Mark Zuckerberg wants you to trust Facebook, despite all evidence that you shouldn't. During his headline-grabbing feud with Tim Cook comparing his company to Apple, he said that Facebook is free to everyone because they want the whole world to be connected.
This is a distraction from their privacy woes. We don't need Facebook to get everyone connected - the rest of the internet can handle that task just fine without them. The web is built on a set of open standards, which means anyone can sign on pretty easily. This was true long before Facebook came along.
We're all free to build website, apps, businesses, and services that rely on the internet infrastructure. From the perspective of most users, there's nothing particularly special about Facebook's role.
Like all big tech giants, Facebook is always quick to remind us of their part in developing new technology and making the world a better place. But unlike all their competitors, they haven't actually provided the majority of people with anything particularly unique. Their real innovations are what they offer companies that buy their advertising.
Facebooks biggest innovations are in tracking user behaviour
If you read much of the popular press over the last few years, Facebook's biggest innovations are the features it has created for users. However, they've also wounded competitors like Snapchat by just copying the features users are most interested in. The most aggressive innovations have been in their advertising platform. By weaving Facebook throughout the web with things like the ubiquitous "like" button, Facebook has unprecedented knowledge of what its users (and indeed, non-Facebook users) are doing throughout the web.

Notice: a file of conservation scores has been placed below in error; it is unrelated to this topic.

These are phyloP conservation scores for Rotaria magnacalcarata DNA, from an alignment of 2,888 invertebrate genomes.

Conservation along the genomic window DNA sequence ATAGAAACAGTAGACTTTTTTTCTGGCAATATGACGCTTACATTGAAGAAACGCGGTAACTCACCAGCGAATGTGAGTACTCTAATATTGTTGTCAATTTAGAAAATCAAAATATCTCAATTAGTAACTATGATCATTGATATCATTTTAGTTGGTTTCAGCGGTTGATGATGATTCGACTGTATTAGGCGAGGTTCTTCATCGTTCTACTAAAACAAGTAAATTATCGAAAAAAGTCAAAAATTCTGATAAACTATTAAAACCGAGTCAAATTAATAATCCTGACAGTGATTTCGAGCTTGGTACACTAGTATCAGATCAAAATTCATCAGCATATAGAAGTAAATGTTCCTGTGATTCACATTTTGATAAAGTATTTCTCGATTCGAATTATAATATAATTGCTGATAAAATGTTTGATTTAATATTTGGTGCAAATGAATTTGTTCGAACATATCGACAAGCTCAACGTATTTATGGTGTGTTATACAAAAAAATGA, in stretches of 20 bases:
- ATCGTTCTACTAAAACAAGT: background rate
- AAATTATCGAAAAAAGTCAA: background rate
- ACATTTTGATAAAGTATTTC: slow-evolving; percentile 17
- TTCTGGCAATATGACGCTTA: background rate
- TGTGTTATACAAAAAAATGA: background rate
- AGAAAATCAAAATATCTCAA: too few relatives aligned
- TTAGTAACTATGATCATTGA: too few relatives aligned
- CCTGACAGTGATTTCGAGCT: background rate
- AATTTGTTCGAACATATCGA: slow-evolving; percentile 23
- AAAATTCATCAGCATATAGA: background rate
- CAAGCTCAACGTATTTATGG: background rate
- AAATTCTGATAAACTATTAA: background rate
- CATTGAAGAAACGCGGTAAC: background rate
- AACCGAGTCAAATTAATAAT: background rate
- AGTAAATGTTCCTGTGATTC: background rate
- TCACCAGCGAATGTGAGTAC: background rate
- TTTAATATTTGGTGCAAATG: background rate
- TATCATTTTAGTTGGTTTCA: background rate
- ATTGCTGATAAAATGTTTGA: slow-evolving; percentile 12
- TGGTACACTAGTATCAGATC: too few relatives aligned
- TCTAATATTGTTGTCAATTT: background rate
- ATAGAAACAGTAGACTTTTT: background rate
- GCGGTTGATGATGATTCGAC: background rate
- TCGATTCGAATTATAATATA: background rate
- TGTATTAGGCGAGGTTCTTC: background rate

This information is incredibly valuable to advertisers, and it's one of the reasons you often see ads for things you've previously searched for, or even just talked about with your friends online. This makes sense - advertisers are Facebook's customers, so that's where their most groundbreaking innovations are focused.
Facebook's endgame: a communications monopoly
The only thing unique about Facebook is its ubiquity. Between their four main apps: Facebook, Messenger, Instagram and WhatsApp, they handle more of our communications that anyone else.
Facebook wants a monopoly on human connection.
The Facebook business model is to turn our communications into profit. This is done through targeted ads generated based on what you say to your friends and family, where you go, and how you behave. We all kinda realize this, but it can make some people a little uneasy when thinking about just how much Facebook knows.
We don't *need* to use Facebook
Here's the thing, there are countless other ways we can connect with each other. Facebook wants a monopoly on human connection, but we don't have to let them have it. There are plenty of alternatives, such as Skype (owned by Microsoft), Telegram, Google Hangouts, Twitter, iMessage, and countless other services. All of them enable us to connect globally in one way or another. You could even run your own web server, host your own messaging service, and force your friends to use it if they want to get in touch with you (although this may be a bit extreme...)
Every choice has its trade-offs. Critics have argued Telegram isn't particularly secure, and numerous governments are banning it. Google and Twitter, of course, both have their own ad-targeting motivations to exploit our privacy, though they seem to have a better track record than Facebook so far. Website publishers used advertising to generate revenue long before they started exploiting our privacy. At the end of the day, we can choose services that enable advertising while also respecting users. We can have ad-supported media and privacy.
I'm not saying everyone should ditch Facebook immediately - lots of people find it very useful, and for good reason. But we shouldn't forget that they're not interested in what their users think - they're interested in how we behave, and in selling that information to others. Go ahead, use Facebook all you want - but don't for a moment think that they're trying to make the world a better place when they're just trying to make a buck.